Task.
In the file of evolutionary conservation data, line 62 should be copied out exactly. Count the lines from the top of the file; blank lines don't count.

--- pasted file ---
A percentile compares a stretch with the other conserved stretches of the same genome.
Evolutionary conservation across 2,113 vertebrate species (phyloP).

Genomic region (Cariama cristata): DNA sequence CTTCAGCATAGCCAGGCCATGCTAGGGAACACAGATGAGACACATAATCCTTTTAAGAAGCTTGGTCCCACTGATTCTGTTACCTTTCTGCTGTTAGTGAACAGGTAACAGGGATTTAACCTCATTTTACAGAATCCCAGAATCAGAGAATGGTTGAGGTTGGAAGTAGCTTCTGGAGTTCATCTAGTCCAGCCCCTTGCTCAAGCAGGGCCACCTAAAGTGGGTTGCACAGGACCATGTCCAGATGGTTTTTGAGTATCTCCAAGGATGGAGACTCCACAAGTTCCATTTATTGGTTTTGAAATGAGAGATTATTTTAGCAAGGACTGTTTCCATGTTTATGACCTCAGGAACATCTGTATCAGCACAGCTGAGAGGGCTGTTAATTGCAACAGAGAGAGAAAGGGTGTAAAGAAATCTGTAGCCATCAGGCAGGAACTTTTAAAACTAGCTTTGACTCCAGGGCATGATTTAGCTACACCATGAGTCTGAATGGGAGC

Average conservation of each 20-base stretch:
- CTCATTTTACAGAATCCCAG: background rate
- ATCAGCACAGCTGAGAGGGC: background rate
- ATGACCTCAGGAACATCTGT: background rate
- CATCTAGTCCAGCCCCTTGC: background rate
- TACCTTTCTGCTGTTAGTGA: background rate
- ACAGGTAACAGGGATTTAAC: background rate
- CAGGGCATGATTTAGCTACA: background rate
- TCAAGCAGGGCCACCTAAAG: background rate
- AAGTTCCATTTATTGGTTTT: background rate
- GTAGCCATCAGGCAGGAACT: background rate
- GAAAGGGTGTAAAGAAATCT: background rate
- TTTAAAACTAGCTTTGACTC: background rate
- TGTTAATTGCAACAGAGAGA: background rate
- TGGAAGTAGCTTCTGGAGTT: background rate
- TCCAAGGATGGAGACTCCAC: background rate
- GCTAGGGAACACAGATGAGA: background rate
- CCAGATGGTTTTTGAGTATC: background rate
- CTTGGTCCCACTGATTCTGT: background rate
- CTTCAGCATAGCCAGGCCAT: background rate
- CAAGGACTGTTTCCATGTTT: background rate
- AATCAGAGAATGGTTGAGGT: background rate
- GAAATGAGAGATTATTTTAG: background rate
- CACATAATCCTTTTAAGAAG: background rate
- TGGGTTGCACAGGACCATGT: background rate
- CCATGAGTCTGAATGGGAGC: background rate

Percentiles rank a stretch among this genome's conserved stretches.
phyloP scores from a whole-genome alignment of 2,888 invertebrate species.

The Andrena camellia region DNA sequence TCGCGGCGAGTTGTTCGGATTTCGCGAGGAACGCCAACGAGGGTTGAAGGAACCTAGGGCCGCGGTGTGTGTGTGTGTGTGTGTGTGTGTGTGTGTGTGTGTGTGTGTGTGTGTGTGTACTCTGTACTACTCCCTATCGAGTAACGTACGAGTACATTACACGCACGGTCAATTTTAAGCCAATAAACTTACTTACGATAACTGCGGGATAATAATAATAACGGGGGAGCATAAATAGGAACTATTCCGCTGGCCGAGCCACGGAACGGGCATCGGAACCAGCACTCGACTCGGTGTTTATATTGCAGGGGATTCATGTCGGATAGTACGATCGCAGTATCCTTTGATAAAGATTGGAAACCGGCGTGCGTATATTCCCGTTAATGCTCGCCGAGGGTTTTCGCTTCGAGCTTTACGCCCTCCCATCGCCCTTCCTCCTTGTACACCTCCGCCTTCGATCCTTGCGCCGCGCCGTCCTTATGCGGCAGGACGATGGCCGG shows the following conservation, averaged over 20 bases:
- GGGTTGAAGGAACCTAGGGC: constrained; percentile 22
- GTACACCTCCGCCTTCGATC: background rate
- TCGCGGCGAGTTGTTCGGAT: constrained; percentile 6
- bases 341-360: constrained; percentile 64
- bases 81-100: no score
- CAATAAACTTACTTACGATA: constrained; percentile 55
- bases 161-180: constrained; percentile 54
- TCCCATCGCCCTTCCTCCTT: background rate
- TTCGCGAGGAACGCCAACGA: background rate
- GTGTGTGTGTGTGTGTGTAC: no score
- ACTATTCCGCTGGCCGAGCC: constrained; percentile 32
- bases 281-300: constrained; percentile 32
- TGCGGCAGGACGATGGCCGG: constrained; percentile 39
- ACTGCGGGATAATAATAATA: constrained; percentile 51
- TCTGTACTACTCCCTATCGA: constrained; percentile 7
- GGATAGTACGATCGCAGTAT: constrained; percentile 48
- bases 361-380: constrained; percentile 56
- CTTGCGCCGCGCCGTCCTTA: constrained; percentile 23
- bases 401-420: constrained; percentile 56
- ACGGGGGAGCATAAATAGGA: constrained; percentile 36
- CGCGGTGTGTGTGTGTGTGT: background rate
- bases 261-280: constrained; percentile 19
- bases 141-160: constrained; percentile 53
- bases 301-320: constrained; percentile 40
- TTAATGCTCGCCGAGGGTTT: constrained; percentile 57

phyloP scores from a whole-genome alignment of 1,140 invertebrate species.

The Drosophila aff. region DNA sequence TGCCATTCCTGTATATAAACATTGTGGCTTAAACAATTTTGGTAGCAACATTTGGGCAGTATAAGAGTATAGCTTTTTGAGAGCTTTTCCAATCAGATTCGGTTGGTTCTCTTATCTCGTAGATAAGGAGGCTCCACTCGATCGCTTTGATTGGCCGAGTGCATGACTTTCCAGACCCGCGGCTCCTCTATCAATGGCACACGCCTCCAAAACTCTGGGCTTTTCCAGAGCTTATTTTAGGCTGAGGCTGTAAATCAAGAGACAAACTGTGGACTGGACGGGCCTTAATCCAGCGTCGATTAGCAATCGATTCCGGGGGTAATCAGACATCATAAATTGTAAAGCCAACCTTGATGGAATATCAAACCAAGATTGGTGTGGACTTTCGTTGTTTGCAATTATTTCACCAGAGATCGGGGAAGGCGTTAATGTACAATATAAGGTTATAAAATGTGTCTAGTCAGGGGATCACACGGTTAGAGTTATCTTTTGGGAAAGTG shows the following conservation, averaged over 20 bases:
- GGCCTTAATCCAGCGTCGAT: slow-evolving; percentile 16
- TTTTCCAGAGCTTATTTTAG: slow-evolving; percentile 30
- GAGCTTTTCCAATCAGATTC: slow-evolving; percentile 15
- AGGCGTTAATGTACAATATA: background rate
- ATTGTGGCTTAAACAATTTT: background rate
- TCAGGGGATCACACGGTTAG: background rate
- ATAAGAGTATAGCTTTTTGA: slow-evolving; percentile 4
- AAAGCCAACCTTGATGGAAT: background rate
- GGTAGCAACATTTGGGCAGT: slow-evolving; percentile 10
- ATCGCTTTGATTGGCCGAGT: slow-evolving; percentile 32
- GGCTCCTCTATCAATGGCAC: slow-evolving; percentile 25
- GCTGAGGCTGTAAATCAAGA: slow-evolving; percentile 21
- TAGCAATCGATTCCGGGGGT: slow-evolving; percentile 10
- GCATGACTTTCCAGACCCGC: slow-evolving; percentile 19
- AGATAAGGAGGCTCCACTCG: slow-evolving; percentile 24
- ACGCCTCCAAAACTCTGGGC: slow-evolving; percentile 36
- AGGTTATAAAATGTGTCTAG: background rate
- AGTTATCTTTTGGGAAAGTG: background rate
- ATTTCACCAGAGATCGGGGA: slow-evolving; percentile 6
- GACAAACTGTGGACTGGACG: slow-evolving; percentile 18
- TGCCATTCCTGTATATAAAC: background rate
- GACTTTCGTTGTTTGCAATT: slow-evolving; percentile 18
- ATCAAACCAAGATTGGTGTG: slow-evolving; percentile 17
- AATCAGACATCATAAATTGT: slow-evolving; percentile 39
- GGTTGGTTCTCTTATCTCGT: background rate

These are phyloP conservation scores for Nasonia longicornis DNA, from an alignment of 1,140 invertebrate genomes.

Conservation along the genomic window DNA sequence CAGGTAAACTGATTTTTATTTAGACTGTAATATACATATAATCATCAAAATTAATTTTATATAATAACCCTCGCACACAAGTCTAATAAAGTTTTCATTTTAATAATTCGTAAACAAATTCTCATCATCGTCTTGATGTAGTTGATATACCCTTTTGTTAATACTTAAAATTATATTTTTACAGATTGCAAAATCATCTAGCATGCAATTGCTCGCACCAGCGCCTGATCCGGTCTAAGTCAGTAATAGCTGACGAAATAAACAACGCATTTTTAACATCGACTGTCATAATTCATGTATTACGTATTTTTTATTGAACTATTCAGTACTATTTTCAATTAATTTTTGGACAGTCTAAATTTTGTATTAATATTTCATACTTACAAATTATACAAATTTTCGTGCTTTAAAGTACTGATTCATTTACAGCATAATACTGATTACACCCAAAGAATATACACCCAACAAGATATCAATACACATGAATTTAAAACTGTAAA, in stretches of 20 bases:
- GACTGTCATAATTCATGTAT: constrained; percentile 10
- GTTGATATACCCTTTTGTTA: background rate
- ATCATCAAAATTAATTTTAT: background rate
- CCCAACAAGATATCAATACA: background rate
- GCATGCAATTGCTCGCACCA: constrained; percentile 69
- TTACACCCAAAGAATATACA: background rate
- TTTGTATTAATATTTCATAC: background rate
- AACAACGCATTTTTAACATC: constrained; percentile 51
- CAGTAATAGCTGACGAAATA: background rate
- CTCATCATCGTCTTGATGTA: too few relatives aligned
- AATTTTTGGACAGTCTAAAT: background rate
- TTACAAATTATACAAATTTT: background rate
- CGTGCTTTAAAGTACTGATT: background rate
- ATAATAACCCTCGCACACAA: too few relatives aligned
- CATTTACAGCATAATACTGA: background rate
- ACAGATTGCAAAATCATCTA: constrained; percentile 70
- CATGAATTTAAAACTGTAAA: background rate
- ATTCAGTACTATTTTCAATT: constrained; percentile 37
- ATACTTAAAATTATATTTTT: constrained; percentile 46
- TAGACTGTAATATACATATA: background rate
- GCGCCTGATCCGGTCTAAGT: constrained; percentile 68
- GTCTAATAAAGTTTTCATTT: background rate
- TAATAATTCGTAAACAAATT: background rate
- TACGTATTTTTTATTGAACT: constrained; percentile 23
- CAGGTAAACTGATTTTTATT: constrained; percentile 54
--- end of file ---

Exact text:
- GAGCTTTTCCAATCAGATTC: slow-evolving; percentile 15